You can also be sure you shut off this circuit and then pull out the GFCI and then turn on the circuit and test to see if it is getting power. If you are getting proper power at the GFCI then more than likely you will have to replace the GFCI receptacle.
 

Reach4

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You are still unable to reset the GFCI. Unplug everything plugged into the downstream outlets, and try again. If the GFCI still will not reset, remove the wires wired two "Load" terminals of the GFCI. If now the GFCI can be reset, I expect some problem with the wires. From there I would try some ohmmeter checks.
 

Wpollock

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Latest update. I removed the load side supply lines and was able to reset the gfci. I reconnected the load side supply lines and the gfci tripped when I turned the breaker back on. I am unable to reset the gfci. Does this indicate a ground fault at one of the down stream protected outlets (there are six for sure) or possibly, and I really hope not, the supply lines between two of the protected outlets? What, if there is one, is the most efficient way to isolate the problem?
 

Reach4

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I would get a ground, and measure for AC voltage on each wire that had been going to the load. If 120 volts, you have a short. If something much less, it is not for sure what is going on. A wire can pick up electric fields like an antenna, for a high-impedance meter. During the day, when you have lights thru windows, turn off breakers that service that area of the house.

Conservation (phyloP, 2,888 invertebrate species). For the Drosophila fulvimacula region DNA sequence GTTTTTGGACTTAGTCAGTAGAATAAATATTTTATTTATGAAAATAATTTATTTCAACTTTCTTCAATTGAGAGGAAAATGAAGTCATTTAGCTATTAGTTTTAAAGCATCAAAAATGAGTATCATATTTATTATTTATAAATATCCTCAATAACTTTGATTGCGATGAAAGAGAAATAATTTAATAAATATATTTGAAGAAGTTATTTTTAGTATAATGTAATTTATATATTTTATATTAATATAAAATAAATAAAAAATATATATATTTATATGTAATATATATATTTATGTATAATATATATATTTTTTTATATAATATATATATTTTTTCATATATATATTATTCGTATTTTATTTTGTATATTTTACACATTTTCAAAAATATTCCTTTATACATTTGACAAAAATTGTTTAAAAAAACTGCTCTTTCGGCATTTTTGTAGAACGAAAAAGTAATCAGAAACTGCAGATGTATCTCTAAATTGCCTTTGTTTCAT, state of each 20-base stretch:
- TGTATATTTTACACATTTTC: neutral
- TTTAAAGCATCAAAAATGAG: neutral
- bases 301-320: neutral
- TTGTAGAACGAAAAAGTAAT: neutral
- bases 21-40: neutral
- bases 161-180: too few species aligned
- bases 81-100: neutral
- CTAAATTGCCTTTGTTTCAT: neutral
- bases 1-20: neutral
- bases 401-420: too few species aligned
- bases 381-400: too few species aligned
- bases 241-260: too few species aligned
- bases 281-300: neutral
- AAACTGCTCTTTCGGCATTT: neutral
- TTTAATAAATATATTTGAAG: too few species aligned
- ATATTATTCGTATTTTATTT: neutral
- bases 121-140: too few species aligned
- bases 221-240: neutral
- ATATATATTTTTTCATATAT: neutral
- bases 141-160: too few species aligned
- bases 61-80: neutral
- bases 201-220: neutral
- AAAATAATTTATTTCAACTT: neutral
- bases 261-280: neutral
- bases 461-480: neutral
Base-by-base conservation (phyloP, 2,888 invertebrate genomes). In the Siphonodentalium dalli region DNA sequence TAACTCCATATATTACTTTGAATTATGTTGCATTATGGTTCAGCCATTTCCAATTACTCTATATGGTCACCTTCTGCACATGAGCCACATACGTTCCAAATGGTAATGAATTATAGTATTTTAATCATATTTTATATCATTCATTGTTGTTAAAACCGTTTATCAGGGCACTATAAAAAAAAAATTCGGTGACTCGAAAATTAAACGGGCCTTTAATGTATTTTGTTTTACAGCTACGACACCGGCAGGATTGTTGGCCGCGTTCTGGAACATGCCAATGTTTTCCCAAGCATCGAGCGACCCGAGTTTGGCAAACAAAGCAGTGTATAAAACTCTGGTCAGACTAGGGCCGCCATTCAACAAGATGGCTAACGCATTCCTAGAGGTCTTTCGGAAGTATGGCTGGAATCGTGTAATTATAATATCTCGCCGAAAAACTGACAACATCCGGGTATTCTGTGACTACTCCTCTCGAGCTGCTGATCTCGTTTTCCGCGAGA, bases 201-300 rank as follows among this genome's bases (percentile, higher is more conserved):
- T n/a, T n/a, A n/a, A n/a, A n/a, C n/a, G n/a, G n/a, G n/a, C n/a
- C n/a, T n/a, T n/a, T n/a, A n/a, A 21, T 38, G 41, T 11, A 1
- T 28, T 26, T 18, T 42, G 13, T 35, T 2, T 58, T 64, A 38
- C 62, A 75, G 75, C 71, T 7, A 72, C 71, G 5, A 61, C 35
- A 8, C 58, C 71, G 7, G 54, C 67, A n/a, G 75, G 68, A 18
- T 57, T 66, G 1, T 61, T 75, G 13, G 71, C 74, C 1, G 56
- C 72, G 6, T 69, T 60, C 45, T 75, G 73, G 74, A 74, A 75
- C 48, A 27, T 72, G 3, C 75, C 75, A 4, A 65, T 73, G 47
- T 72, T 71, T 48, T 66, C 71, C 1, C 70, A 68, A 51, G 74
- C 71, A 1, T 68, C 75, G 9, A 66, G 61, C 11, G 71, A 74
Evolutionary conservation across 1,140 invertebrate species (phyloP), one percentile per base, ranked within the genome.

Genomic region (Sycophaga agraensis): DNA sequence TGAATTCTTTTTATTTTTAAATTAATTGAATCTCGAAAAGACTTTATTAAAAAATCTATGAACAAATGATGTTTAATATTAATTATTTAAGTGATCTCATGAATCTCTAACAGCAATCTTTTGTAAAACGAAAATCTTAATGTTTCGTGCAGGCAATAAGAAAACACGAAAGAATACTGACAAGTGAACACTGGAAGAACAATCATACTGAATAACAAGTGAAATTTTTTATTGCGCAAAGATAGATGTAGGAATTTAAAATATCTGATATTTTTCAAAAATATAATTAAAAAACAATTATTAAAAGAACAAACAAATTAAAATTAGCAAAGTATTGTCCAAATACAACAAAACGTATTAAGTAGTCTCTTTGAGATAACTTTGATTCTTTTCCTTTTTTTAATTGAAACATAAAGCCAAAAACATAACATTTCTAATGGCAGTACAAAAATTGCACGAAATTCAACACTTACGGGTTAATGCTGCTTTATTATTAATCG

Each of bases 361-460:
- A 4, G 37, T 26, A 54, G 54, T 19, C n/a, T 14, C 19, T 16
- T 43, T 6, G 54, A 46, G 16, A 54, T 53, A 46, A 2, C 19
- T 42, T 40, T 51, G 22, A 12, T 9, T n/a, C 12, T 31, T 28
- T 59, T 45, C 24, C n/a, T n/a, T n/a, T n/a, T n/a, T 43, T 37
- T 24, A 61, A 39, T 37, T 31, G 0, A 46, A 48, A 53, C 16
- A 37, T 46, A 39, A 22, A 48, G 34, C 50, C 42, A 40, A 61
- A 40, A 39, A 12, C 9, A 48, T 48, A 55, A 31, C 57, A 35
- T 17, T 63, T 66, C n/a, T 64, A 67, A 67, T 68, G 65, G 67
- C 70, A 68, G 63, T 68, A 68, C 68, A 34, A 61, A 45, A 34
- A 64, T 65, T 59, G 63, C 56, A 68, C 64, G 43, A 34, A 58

Once I was sure voltage sources are gone, I would measure the resistance of each wire to ground. If you have less than say 100KOhm, there is a short to track down.

Another idea is to go to middle outlet in the chain. Disconnect its wires that daisychain to the next outlet. Reconnect the wires at the GFCI. If the GFCI trips, you know the problem is before that middle outlet.

When powering outlets via a GFCI, it is important that you don't share the neutral with a circuit not powered via that GFCI.

Play with the multimeter. See what you can learn initially.
 

Wpollock

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So hoping the issue would be one of the protected receptacles, I decided to remove the one in the hall bath where the GFCI is located to make sure I got the correct replacement. Here is what I found. Thinking back, I believe this is the receptacle the electrician replaced in mid to late 2020. I can only hope the receptacle was wired correctly, there is enough of the hot wire that has the insulation sheathing melted to allow me to cut it back for a new connection and that this hasn't happened at other downstream protected receptacles. Clearly the GFCI is performing its intended function.